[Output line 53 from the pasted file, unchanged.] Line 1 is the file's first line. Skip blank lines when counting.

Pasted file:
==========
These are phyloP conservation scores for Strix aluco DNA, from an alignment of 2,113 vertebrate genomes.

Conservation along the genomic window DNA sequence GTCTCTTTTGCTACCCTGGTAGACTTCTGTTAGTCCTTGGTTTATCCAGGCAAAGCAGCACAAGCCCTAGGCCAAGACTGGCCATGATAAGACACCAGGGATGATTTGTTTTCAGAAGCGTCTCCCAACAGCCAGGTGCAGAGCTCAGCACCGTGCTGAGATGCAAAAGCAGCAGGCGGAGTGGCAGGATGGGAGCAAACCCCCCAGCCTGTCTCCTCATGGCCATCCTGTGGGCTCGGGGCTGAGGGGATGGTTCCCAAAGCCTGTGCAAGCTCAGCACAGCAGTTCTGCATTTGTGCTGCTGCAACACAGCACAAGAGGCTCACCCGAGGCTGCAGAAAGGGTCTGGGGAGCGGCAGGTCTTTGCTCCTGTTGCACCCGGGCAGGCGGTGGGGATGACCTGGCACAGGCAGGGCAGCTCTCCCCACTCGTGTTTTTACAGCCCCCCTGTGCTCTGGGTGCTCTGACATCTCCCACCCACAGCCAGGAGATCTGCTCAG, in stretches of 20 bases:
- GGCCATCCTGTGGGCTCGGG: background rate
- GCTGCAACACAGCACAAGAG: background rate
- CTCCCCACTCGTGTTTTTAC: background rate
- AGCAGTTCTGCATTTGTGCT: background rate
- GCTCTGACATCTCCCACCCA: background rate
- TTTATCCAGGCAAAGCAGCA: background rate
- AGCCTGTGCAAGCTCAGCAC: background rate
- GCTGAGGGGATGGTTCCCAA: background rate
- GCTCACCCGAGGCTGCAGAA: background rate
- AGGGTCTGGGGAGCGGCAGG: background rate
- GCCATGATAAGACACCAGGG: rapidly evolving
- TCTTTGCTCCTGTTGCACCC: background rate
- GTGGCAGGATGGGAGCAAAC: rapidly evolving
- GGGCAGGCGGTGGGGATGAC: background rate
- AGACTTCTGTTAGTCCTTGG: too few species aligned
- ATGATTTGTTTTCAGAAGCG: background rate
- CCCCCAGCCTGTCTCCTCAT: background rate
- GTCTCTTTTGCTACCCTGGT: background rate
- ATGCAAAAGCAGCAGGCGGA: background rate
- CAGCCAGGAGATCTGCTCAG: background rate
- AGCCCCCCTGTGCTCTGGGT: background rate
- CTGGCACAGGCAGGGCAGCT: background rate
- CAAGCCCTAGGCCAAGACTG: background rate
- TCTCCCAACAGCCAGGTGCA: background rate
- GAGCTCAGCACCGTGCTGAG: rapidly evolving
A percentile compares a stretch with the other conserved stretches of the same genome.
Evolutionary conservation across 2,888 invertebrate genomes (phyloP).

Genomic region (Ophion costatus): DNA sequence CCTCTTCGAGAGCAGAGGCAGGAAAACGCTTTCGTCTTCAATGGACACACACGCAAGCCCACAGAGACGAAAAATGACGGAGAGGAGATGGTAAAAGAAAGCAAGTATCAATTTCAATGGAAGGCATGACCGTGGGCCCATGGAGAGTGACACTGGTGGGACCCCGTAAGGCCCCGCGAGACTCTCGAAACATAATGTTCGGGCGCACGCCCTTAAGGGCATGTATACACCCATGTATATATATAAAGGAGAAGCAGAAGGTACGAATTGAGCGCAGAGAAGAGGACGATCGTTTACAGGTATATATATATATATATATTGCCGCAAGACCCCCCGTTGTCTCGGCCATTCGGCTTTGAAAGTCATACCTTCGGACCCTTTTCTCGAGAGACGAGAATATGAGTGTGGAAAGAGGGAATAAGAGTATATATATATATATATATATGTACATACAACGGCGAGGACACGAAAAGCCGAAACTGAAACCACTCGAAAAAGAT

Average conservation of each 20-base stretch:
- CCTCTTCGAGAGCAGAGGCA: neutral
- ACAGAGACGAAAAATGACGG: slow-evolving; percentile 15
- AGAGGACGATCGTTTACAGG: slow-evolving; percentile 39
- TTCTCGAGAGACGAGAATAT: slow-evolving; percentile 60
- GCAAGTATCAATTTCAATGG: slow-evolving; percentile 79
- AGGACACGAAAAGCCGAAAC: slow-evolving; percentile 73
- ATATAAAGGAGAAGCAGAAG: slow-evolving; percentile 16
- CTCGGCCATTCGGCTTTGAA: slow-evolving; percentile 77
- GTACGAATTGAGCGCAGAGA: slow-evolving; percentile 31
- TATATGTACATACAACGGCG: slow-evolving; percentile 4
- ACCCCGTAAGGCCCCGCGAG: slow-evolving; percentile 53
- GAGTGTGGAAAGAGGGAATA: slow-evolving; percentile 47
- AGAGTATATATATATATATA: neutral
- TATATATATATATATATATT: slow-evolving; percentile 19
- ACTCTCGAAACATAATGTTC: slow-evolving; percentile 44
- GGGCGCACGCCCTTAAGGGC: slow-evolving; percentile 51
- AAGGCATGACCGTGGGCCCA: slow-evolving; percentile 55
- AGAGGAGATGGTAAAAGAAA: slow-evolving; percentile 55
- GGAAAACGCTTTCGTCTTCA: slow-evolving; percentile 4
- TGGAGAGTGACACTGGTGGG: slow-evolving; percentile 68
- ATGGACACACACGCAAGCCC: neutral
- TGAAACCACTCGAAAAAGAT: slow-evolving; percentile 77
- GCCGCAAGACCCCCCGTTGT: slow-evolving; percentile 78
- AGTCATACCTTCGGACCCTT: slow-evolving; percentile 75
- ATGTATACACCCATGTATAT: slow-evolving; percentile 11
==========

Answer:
- TGAAACCACTCGAAAAAGAT: slow-evolving; percentile 77